A world of waterwise choices

‘Drought tolerant’ misses the point. Yes, these plants and their gardens withstand a drought better than others do, but the lasting value is relatively low consumption. How about naming them what they are: ‘low-water’ or ‘waterwise’? ‘Dry-climate appropriate’ works too, but that’s a mouthful.

Now that we rectified that misnomer, three geographies offer diverse choices:

#1. Native

Definitions vary as much as the plants. The best in my view is Lady Bird Johnson Wildflower Center’s “a plant that occurs naturally in the place where it evolved.” Check out their Native Plant Information Network of 8,500+ species, 42,000+ images, and much more.

As these ecologically beneficial plants’ habitats are unlike private gardens, installation and care are unconventional. To help them thrive, look to books like California Native Plants, sites such as Las Pilitas Nursery, and relevant societies in California, Colorado, etc.

#2. Mediterranean climate

The Mediterranean Basin and parts of California, Chili, Australia, and South Africa with hot summers and wet winters offer an array of options for dry U.S. gardens. Peruse 1,100+ candidates in San Marcos Growers’ online database, or tour The Dry Gardening Handbook: Plants and Practices for a Changing Climate.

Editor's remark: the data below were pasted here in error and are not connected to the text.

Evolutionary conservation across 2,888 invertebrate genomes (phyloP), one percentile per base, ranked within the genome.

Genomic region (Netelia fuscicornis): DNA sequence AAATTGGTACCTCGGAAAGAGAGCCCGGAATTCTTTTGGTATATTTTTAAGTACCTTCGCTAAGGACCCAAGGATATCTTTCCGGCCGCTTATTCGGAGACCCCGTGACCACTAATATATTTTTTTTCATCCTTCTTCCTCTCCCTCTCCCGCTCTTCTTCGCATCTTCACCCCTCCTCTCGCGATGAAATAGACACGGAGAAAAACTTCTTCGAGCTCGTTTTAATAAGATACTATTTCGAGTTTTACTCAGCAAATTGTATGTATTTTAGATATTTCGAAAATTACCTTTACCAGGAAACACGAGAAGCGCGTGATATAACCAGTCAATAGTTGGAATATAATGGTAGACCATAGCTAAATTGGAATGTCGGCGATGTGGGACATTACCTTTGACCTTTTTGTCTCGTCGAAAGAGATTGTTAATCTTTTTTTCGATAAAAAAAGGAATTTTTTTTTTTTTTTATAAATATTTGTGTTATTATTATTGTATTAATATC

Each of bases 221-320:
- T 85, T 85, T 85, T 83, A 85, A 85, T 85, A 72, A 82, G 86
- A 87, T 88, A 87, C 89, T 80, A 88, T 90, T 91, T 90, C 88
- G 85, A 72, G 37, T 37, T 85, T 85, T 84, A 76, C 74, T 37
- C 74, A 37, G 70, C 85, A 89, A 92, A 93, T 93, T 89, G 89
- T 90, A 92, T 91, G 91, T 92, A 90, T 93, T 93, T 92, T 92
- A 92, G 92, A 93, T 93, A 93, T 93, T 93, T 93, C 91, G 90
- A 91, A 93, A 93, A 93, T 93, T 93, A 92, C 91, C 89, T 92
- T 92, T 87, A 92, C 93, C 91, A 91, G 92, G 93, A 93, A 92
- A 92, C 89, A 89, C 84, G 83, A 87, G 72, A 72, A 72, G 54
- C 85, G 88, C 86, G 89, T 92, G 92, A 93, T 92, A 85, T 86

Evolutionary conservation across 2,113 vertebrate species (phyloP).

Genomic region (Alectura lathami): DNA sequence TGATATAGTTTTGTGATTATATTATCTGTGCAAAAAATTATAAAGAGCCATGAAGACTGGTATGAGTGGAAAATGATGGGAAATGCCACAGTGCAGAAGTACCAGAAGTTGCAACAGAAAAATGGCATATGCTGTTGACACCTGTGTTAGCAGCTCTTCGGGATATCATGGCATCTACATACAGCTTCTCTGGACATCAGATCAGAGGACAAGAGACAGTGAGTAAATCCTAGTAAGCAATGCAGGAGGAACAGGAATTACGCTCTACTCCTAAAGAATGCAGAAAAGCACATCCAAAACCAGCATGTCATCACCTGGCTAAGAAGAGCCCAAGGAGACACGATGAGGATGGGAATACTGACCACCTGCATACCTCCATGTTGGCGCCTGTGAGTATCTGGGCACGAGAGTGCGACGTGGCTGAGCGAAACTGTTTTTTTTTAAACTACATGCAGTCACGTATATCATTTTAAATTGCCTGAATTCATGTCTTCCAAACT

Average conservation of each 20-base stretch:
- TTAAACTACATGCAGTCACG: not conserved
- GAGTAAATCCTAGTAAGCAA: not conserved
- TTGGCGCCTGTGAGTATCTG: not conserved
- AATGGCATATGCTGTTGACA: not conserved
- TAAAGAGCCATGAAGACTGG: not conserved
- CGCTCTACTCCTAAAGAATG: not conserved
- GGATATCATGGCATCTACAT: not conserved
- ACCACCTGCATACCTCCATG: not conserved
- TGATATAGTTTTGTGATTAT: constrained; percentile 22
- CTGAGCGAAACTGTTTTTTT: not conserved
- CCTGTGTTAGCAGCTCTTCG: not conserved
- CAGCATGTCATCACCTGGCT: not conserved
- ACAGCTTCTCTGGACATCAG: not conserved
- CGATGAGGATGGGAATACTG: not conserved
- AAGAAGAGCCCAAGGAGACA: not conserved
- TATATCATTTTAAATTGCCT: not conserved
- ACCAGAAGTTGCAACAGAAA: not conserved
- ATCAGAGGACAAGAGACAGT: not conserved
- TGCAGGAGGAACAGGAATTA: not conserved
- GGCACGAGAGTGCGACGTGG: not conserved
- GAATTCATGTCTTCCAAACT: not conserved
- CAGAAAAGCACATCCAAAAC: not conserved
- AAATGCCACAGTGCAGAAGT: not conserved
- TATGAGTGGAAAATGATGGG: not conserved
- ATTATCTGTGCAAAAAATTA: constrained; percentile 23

My garden’s species are 32% Africa, 20% Australia, 15% Mexico, 14% California, 10% Mediterranean Basin, and 9% Asian/southwest U.S./Brazil. Ranked by quantity, California is tops with swaths of low-growers and hedges, with lower plant counts for distant lands that originate species like aloe or coprosma.

#3. Arid climate

Regions with very little precipitation present more water-retaining succulents and unthirsty adapters. Prime examples are Mexico’s agaves and echeveria, Brazil’s bougainvillea, New Mexico’s xeric, and Arizona’s cacti. Learn more in resources like Designing with Succulents, High Country Gardens, or my Choose wise plants wisely.

Experts across the board recommend drought-tolerant plantings among ways to cut consumption during this drought crisis. Those experienced with prior shortages tell me that once rainfall returns, water-loving exotics and annuals will again become the preferred plantings. I hope not. Water scarcity and high costs are here to stay, and gardens populated from the 3 areas profiled here are sustainable and lush.

Let’s hear it for the wide and wonderful world of low-water…waterwise…dry-climate appropriate plants!

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